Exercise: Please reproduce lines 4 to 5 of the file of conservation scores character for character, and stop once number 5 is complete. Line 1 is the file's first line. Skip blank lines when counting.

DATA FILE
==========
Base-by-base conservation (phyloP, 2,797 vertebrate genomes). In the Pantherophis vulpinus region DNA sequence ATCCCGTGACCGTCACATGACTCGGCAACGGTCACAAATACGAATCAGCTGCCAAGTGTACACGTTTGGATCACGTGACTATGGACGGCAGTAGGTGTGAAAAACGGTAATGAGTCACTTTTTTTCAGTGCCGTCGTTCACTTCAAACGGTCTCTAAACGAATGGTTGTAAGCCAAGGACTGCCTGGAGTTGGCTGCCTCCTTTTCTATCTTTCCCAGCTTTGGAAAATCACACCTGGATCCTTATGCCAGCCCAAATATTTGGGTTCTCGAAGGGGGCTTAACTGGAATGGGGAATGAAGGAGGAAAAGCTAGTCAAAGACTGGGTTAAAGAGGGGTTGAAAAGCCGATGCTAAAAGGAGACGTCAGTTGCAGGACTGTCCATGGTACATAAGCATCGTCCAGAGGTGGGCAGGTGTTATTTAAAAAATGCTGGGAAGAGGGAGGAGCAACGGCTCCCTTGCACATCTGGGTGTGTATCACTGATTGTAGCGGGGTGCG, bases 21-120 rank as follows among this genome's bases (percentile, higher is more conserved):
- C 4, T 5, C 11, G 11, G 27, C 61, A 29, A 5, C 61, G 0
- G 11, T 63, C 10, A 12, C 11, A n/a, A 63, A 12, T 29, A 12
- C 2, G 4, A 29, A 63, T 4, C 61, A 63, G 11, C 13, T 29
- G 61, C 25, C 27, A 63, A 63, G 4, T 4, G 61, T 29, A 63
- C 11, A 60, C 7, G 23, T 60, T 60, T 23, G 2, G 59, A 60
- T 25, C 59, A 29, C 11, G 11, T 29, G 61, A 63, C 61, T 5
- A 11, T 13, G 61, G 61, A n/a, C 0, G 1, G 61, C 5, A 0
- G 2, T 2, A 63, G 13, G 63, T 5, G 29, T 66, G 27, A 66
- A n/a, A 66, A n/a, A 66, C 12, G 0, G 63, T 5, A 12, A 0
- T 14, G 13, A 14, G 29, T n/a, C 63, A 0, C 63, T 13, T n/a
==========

- C 2, G 4, A 29, A 63, T 4, C 61, A 63, G 11, C 13, T 29
- G 61, C 25, C 27, A 63, A 63, G 4, T 4, G 61, T 29, A 63